21 June 2005

Misc: Foiling Autodialers

When the phone rings at dinner time, it's usually some call center operator on the other end. Yes, its a wonderful offer but no thanks. Recently, some call centers have started using auto dialers to improve their staff efficiency because their operators don't have to dial out and wait for a response. The auto dialer only connects an operator when the recipient answers the phone. To foil these nuisances, just pick up the phone and say nothing. After about 10 seconds, the auto dialer hangs up. Other tips can be found in http://www.scn.org/%7Ebk269/data.html.

01 June 2005

Software: CSS Multiple Class Selectors

I just found out that HTML elements can have multiple (CSS) class names, such as <p class="Number ReadOnly">. This feature allows a design approach where the CSS class selector names are defined first. If the style definitions are independent of each other, then your elements can combine a number of styles. If you have a style sheet with these definitions ...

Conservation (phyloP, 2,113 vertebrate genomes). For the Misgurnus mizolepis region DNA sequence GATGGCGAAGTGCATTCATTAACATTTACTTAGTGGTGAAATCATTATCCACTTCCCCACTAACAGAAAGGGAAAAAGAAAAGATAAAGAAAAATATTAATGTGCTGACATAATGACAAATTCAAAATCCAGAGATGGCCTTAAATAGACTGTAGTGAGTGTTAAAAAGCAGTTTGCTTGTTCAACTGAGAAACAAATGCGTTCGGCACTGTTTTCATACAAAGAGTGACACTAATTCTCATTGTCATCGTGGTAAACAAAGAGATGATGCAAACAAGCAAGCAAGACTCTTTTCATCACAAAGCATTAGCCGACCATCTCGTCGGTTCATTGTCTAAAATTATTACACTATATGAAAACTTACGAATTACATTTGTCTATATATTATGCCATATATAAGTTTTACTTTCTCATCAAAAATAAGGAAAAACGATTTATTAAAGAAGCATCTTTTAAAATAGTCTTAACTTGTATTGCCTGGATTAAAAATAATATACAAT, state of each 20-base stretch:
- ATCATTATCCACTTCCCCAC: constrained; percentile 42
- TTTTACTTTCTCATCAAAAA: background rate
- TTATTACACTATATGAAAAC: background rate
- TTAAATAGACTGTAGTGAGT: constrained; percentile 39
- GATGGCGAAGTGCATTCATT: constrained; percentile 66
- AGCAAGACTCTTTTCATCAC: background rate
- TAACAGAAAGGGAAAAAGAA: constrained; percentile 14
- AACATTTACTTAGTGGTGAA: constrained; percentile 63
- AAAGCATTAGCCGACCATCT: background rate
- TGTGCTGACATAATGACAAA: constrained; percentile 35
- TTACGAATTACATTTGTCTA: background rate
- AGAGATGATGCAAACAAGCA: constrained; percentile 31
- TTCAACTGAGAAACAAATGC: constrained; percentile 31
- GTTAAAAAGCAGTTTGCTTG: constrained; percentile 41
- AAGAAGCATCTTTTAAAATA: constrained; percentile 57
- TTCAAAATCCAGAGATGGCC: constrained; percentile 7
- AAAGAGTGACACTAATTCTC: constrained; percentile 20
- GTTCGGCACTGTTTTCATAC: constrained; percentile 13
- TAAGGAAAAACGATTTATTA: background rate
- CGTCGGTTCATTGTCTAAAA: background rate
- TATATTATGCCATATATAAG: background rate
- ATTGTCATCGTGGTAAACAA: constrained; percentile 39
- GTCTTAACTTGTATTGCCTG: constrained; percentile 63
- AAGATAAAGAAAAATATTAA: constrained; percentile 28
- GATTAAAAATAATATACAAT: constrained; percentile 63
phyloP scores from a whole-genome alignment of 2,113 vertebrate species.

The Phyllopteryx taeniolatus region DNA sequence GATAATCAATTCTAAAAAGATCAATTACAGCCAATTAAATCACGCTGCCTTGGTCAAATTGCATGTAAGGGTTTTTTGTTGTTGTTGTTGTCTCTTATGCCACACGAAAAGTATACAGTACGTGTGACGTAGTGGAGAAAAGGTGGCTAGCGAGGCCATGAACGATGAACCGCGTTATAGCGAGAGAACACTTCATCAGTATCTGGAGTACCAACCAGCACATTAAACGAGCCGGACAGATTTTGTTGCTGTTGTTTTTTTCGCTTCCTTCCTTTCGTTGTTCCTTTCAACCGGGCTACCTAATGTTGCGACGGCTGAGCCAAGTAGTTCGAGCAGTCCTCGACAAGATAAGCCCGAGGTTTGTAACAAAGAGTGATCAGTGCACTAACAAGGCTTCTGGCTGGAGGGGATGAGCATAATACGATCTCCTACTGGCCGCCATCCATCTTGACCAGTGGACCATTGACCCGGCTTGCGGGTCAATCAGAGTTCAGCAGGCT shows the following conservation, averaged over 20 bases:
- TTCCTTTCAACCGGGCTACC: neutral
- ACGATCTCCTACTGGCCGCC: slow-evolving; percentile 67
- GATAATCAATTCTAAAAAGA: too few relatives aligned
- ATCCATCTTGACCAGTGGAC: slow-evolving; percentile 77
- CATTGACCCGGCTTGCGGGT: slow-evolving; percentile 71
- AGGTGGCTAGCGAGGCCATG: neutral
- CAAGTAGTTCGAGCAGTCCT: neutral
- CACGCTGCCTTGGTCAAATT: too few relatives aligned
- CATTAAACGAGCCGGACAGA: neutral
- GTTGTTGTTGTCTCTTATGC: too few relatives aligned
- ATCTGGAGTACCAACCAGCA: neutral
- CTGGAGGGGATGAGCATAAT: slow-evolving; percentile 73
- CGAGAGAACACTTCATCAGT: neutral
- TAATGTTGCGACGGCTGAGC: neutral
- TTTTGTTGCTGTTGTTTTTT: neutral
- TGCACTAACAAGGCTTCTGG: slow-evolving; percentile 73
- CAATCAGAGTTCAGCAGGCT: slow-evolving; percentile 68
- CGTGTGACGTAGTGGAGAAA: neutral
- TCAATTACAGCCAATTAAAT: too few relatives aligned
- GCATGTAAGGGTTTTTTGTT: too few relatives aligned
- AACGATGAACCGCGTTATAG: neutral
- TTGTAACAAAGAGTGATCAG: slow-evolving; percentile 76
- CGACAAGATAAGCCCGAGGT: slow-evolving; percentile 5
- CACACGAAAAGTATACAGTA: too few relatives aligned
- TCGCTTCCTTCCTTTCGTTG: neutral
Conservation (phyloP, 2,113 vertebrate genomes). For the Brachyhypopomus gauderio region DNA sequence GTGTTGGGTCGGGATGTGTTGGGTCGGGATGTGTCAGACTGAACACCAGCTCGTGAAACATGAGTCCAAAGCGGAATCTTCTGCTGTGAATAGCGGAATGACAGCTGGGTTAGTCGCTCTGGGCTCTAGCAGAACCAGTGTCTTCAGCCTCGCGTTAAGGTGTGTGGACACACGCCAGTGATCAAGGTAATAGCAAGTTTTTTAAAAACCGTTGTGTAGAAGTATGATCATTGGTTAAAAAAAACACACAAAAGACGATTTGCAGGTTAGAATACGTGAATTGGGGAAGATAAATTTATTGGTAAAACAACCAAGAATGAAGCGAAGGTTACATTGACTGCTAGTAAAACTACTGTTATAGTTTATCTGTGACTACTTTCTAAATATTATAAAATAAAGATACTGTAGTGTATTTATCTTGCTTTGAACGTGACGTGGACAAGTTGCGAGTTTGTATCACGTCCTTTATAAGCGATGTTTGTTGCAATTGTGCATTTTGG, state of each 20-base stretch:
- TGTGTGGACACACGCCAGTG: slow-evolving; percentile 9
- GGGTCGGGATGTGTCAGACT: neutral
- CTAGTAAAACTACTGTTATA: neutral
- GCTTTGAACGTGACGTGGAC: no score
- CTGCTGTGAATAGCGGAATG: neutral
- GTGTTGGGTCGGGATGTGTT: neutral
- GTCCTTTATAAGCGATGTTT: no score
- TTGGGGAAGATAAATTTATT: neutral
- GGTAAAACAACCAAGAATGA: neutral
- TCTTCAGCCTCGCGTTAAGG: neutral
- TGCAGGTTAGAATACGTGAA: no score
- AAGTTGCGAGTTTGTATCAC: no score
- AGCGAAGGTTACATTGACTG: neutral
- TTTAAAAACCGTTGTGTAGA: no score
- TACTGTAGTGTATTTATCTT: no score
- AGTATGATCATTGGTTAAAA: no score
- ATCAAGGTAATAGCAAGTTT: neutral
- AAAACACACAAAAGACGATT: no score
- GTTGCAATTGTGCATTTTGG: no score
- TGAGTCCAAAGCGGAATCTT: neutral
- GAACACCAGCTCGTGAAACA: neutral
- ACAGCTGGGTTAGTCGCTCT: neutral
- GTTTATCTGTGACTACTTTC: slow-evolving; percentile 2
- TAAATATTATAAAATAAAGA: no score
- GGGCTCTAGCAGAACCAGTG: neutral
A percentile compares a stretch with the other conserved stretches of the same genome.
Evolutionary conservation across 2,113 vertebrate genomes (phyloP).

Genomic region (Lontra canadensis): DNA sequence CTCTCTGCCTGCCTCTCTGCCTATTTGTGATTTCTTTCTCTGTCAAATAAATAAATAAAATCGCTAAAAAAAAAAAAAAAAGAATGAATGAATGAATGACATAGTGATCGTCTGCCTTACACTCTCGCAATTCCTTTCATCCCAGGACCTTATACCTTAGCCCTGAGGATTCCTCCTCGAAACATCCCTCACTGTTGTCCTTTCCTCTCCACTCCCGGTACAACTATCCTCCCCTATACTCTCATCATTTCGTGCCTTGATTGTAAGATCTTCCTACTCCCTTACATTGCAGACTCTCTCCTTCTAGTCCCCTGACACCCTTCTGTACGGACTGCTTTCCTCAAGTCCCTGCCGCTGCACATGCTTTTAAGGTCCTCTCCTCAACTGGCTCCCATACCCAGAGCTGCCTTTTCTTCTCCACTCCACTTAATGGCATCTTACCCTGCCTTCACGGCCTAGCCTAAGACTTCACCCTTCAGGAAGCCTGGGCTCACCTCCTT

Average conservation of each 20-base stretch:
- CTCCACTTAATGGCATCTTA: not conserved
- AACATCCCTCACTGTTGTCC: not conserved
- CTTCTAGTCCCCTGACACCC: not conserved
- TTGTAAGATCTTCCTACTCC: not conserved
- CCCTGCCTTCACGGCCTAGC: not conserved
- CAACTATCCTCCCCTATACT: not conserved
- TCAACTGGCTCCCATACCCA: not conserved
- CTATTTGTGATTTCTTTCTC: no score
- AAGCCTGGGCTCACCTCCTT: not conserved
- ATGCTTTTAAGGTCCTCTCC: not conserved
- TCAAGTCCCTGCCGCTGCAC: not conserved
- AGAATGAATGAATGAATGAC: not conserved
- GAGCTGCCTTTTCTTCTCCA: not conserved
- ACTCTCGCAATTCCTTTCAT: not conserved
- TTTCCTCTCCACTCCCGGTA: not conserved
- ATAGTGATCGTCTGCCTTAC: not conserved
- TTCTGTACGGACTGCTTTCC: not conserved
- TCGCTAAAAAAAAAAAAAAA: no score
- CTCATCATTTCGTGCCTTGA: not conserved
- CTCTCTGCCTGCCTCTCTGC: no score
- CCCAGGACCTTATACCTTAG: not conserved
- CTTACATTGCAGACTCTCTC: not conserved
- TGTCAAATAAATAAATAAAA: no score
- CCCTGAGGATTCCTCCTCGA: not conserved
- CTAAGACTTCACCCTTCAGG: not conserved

.ReadOnly { background-color : aliceblue; }
.Number { text-align : right; }
... and your elements have multiple class names ...
<input class="ReadOnly" readonly="true" value="ABCD"/>
<input class="Number" value="123456"/>
<input class="Number ReadOnly" readonly="true" value="34566"/>
... then ...
  • 123456 and 34566 should be right justified.
  • ABCD should be left-justified.
  • 34566 and ABCD shold have coloured backgrounds.

Software: Vim HTML Pretty Indentation

I initially wrote lots of dummy HTML table rows like this:
<table>
<tr><td>Blah</td><td>Blah</td></tr>
</table>
As the text in the table cells grew longer, the rows became harder to read and edit because they were wrapped over more than one line. So, I inserted a carriage return between every end and start tag. In vim, the command :%s/></>Control-Q Control-M/g< results in:
<table>
<tr>
<td>Blah</td>
<td>Blah</td>
</tr>
</table>
Still ugly. Now I want to prettify the text with indentation. I found tip 83. So, I moved the cursor to the start of the file, typed =G and got this:
<table>
  <tr>
    <td>Blah</td>
    <td>Blah</td>
  </tr>
</table>
Ahh, the power of vim!